Taxidermy Tips for Hunters on a Budget
After spending hours and days in our taxidermist’s shop and watching him work his magic, we have to say that professional taxidermists earn every penny that they charge. Amateurs should never attempt to do a shoulder or head mount with a home taxidermy kit. It is a lot harder than you think and requires a great deal of skill. That said, sometimes, we just don’t have enough money to have our trophies mounted by a professional. A shoulder mount can run from $800 to $1,500. That is in addition to the de-fleshing charge to prepare the skin for tanning. That’s a lot of money under any circumstances, let alone during a recession. However, if you are willing to settle for a European or skull mount, there are ways that you can mount your trophy and save some money by doing it yourself.
Never make a skull mount by simply cutting off the skull cap and letting it air-dry until the skin/hair are hard. You are inviting bugs to eat your horns. The mount may be okay for your shed or barn, but not in the house.
The skull must be boiled after you remove the skin and as much meat as possible by hand. If you don’t have a boiling tank, many taxidermists will boil the skulls for you at a reasonable cost. Ours will do it for as little as $25. The boiling will remove the meat from the surface and all of the crevices in the skull. This is essential in order to prevent a bug infestation of your trophy. If you can’t boil the skull, stop reading right here and give it up.
After boiling, most taxidermists will put the skull in a bleach bath (for European / skull mounts) to whiten them. The bleach also removes the last of the oils. If your taxidermist doesn’t have a bleach bath, or you can’t afford the additional charge, let the skull air dry in the sun for a couple of weeks and then dry brush it with “antique white” or “bone white” acrylic paint, which is available at any hobby store.
If you have to repair cracks in the skull or fix broken horns, you can use Critter Clay with a bit of Tacky Glue mixed in. The glue helps the clay adhere to the horns/skull and prevents cracking. Repairing antlers is a lot harder and requires something like Bondo or epoxy and I don’t recommend you try this unless you have a lot of patience. Antler repair also requires an artist’s skill to paint the repaired area so that it matches the natural color of the antler. Best suggestion: leave antler repairs to the taxidermist. Whereas black antelope/goat horns are easily repaired and colored with a bit of satin black paint from a spray can.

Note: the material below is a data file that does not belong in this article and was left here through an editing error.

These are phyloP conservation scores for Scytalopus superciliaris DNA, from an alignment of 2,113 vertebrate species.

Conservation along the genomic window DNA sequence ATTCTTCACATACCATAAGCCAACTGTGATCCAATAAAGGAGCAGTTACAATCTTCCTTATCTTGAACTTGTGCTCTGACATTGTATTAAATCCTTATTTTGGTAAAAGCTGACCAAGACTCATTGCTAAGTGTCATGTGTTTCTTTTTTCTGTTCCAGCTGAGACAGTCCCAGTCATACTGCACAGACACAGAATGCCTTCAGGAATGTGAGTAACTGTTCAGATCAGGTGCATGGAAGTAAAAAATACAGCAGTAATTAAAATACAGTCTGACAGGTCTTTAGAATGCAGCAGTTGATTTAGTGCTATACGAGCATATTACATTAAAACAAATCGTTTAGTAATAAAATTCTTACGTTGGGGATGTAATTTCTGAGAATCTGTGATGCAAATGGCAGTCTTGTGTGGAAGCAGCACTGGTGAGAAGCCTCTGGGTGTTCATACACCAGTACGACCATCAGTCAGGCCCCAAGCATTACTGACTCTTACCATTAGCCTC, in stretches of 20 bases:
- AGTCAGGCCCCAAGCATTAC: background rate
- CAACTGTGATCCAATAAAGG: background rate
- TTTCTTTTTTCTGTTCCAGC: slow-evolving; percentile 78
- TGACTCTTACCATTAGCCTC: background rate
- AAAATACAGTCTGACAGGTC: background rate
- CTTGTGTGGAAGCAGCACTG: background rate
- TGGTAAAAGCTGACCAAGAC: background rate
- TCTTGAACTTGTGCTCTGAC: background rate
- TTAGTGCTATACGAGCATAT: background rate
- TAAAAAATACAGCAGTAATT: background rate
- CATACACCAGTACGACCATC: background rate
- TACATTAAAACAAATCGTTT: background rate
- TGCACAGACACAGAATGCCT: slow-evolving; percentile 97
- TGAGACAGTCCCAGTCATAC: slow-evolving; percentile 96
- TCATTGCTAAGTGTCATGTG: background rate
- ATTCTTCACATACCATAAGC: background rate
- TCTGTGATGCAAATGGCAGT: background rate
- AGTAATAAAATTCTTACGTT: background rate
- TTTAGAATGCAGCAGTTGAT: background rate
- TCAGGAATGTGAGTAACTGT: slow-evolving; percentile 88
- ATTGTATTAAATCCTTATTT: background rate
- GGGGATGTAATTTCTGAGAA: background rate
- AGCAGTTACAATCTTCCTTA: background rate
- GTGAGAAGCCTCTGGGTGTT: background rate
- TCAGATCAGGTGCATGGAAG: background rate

To brighten up deer or elk antlers, make a wash of oil-based Van Dyke brown paint and paint thinner. Wipe it on and then wipe it off. Virtually no waiting time is required. Every set of antlers will come out a bit different. Some will darken, while on others the wash will simply accentuate the natural beauty. However, you always get an improved set of antlers. To brighten up antelope, sheep or goat horns, use old (dirty) motor oil for dark horns, new motor oil for light horns. Liberally wipe it on and allow to soak-in for 24 hours, then wipe off the excess and let “dry” for a couple of days. Your horns will look exquisite.
To draw a template for a plaque, start with a manila folder. Draw the shape of half the plaque, using the fold of the folder as the centerline, then cut along your lines. Open the folder and you have a symmetrical template of your plaque. Trace the pattern on wood stock, cut around the edges with a jig saw, leaving about 1/8”, and sand it down to the template line with a belt or disc sander.
We have tried a lot of different woods for plaques and the two that work the best are oak and poplar (walnut is also great, but expensive). Both woods have consistent grains and take the stain well. We don’t recommend using pine, as it generally does not make a professional looking plaque. Use solid wood, stay away from plywood of any kind.
To wire your trophy to a plaque, use two strands of 16 gauge copper wire about 18 inches long. Put one pair of ends in a vice and the other ends in the chuck of a hand drill. Turn on the drill and slowly twist the wires together until they are evenly twisted overall. This provides a very professional looking wire for mounting your skulls to the plaques. Drill the attachment holes through the skull and plaque, run the wire through and twist it in the back. For extra security, put a dab of solder over the “knot” to insure that it doesn’t come loose. It need be, you can route out a space on the back of the plaque so that the twisted-knot will not protrude.
You are now ready to hang your mount wherever your wife will let you!
Copyright 2011 by Dr. Jim Clary. All rights reserved.